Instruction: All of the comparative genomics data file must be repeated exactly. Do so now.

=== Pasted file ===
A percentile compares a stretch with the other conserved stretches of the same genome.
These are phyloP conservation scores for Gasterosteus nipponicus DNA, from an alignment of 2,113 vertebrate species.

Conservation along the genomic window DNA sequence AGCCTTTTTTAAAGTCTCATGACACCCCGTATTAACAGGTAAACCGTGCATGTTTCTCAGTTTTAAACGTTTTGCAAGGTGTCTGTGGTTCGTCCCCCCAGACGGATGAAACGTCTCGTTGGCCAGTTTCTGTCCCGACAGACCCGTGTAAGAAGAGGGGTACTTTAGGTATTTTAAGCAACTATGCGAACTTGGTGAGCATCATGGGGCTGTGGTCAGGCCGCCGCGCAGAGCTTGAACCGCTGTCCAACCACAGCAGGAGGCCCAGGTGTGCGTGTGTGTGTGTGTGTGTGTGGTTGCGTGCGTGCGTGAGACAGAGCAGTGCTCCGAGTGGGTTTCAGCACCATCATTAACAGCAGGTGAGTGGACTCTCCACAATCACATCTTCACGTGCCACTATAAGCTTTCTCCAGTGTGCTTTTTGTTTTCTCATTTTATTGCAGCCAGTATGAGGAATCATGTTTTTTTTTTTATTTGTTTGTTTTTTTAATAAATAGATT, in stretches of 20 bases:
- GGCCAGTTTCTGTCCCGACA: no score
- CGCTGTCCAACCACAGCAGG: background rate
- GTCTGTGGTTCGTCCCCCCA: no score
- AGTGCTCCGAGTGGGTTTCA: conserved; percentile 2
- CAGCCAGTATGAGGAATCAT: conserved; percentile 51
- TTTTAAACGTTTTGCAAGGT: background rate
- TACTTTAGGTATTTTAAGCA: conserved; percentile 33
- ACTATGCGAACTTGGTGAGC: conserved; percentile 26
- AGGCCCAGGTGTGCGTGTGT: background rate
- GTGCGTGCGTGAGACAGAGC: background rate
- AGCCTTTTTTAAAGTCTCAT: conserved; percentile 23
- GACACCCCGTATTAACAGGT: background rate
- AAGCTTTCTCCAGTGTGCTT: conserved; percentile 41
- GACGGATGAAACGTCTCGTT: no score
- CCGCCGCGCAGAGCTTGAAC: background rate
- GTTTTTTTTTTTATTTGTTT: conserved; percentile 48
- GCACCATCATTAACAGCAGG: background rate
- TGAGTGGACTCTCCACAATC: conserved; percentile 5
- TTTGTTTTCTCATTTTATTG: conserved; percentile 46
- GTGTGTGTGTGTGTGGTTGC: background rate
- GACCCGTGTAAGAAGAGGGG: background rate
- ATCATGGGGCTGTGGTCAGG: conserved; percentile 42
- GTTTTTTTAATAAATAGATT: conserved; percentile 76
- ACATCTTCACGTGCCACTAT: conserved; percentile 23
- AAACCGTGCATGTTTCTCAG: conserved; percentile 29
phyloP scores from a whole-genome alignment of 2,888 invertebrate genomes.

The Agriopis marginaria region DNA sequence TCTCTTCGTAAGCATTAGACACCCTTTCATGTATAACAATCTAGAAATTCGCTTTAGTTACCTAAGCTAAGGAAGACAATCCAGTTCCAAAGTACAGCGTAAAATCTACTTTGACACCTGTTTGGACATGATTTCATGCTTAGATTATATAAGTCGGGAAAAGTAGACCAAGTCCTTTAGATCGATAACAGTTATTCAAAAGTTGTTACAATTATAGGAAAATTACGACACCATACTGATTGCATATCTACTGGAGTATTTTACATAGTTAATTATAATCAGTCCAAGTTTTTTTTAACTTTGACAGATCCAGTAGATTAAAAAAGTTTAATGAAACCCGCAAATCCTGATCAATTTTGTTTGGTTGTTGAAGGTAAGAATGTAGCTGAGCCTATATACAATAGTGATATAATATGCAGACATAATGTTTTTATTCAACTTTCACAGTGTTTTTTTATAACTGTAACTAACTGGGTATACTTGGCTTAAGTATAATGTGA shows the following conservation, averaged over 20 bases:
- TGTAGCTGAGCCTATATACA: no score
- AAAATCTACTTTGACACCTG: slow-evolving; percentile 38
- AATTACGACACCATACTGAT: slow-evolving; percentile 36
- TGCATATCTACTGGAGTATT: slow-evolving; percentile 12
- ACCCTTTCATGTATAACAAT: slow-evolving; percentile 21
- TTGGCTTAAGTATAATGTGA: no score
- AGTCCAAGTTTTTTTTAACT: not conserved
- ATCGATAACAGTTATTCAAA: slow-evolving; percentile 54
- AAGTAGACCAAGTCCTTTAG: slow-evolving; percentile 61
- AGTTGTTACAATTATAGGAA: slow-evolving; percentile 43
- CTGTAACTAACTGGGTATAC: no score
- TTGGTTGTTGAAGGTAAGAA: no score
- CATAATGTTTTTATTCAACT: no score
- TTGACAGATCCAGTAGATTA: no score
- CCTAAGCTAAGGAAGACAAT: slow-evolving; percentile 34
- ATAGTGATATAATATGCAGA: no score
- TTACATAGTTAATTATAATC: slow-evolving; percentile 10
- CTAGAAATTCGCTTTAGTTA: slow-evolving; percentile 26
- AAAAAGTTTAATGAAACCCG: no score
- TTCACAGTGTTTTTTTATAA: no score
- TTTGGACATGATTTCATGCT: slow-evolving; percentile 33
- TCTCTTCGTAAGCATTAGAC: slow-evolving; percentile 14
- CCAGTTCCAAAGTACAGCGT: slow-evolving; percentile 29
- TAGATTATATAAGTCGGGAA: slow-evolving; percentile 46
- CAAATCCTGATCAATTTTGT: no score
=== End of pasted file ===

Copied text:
A percentile compares a stretch with the other conserved stretches of the same genome.
These are phyloP conservation scores for Gasterosteus nipponicus DNA, from an alignment of 2,113 vertebrate species.

Conservation along the genomic window DNA sequence AGCCTTTTTTAAAGTCTCATGACACCCCGTATTAACAGGTAAACCGTGCATGTTTCTCAGTTTTAAACGTTTTGCAAGGTGTCTGTGGTTCGTCCCCCCAGACGGATGAAACGTCTCGTTGGCCAGTTTCTGTCCCGACAGACCCGTGTAAGAAGAGGGGTACTTTAGGTATTTTAAGCAACTATGCGAACTTGGTGAGCATCATGGGGCTGTGGTCAGGCCGCCGCGCAGAGCTTGAACCGCTGTCCAACCACAGCAGGAGGCCCAGGTGTGCGTGTGTGTGTGTGTGTGTGTGGTTGCGTGCGTGCGTGAGACAGAGCAGTGCTCCGAGTGGGTTTCAGCACCATCATTAACAGCAGGTGAGTGGACTCTCCACAATCACATCTTCACGTGCCACTATAAGCTTTCTCCAGTGTGCTTTTTGTTTTCTCATTTTATTGCAGCCAGTATGAGGAATCATGTTTTTTTTTTTATTTGTTTGTTTTTTTAATAAATAGATT, in stretches of 20 bases:
- GGCCAGTTTCTGTCCCGACA: no score
- CGCTGTCCAACCACAGCAGG: background rate
- GTCTGTGGTTCGTCCCCCCA: no score
- AGTGCTCCGAGTGGGTTTCA: conserved; percentile 2
- CAGCCAGTATGAGGAATCAT: conserved; percentile 51
- TTTTAAACGTTTTGCAAGGT: background rate
- TACTTTAGGTATTTTAAGCA: conserved; percentile 33
- ACTATGCGAACTTGGTGAGC: conserved; percentile 26
- AGGCCCAGGTGTGCGTGTGT: background rate
- GTGCGTGCGTGAGACAGAGC: background rate
- AGCCTTTTTTAAAGTCTCAT: conserved; percentile 23
- GACACCCCGTATTAACAGGT: background rate
- AAGCTTTCTCCAGTGTGCTT: conserved; percentile 41
- GACGGATGAAACGTCTCGTT: no score
- CCGCCGCGCAGAGCTTGAAC: background rate
- GTTTTTTTTTTTATTTGTTT: conserved; percentile 48
- GCACCATCATTAACAGCAGG: background rate
- TGAGTGGACTCTCCACAATC: conserved; percentile 5
- TTTGTTTTCTCATTTTATTG: conserved; percentile 46
- GTGTGTGTGTGTGTGGTTGC: background rate
- GACCCGTGTAAGAAGAGGGG: background rate
- ATCATGGGGCTGTGGTCAGG: conserved; percentile 42
- GTTTTTTTAATAAATAGATT: conserved; percentile 76
- ACATCTTCACGTGCCACTAT: conserved; percentile 23
- AAACCGTGCATGTTTCTCAG: conserved; percentile 29
phyloP scores from a whole-genome alignment of 2,888 invertebrate genomes.

The Agriopis marginaria region DNA sequence TCTCTTCGTAAGCATTAGACACCCTTTCATGTATAACAATCTAGAAATTCGCTTTAGTTACCTAAGCTAAGGAAGACAATCCAGTTCCAAAGTACAGCGTAAAATCTACTTTGACACCTGTTTGGACATGATTTCATGCTTAGATTATATAAGTCGGGAAAAGTAGACCAAGTCCTTTAGATCGATAACAGTTATTCAAAAGTTGTTACAATTATAGGAAAATTACGACACCATACTGATTGCATATCTACTGGAGTATTTTACATAGTTAATTATAATCAGTCCAAGTTTTTTTTAACTTTGACAGATCCAGTAGATTAAAAAAGTTTAATGAAACCCGCAAATCCTGATCAATTTTGTTTGGTTGTTGAAGGTAAGAATGTAGCTGAGCCTATATACAATAGTGATATAATATGCAGACATAATGTTTTTATTCAACTTTCACAGTGTTTTTTTATAACTGTAACTAACTGGGTATACTTGGCTTAAGTATAATGTGA shows the following conservation, averaged over 20 bases:
- TGTAGCTGAGCCTATATACA: no score
- AAAATCTACTTTGACACCTG: slow-evolving; percentile 38
- AATTACGACACCATACTGAT: slow-evolving; percentile 36
- TGCATATCTACTGGAGTATT: slow-evolving; percentile 12
- ACCCTTTCATGTATAACAAT: slow-evolving; percentile 21
- TTGGCTTAAGTATAATGTGA: no score
- AGTCCAAGTTTTTTTTAACT: not conserved
- ATCGATAACAGTTATTCAAA: slow-evolving; percentile 54
- AAGTAGACCAAGTCCTTTAG: slow-evolving; percentile 61
- AGTTGTTACAATTATAGGAA: slow-evolving; percentile 43
- CTGTAACTAACTGGGTATAC: no score
- TTGGTTGTTGAAGGTAAGAA: no score
- CATAATGTTTTTATTCAACT: no score
- TTGACAGATCCAGTAGATTA: no score
- CCTAAGCTAAGGAAGACAAT: slow-evolving; percentile 34
- ATAGTGATATAATATGCAGA: no score
- TTACATAGTTAATTATAATC: slow-evolving; percentile 10
- CTAGAAATTCGCTTTAGTTA: slow-evolving; percentile 26
- AAAAAGTTTAATGAAACCCG: no score
- TTCACAGTGTTTTTTTATAA: no score
- TTTGGACATGATTTCATGCT: slow-evolving; percentile 33
- TCTCTTCGTAAGCATTAGAC: slow-evolving; percentile 14
- CCAGTTCCAAAGTACAGCGT: slow-evolving; percentile 29
- TAGATTATATAAGTCGGGAA: slow-evolving; percentile 46
- CAAATCCTGATCAATTTTGT: no score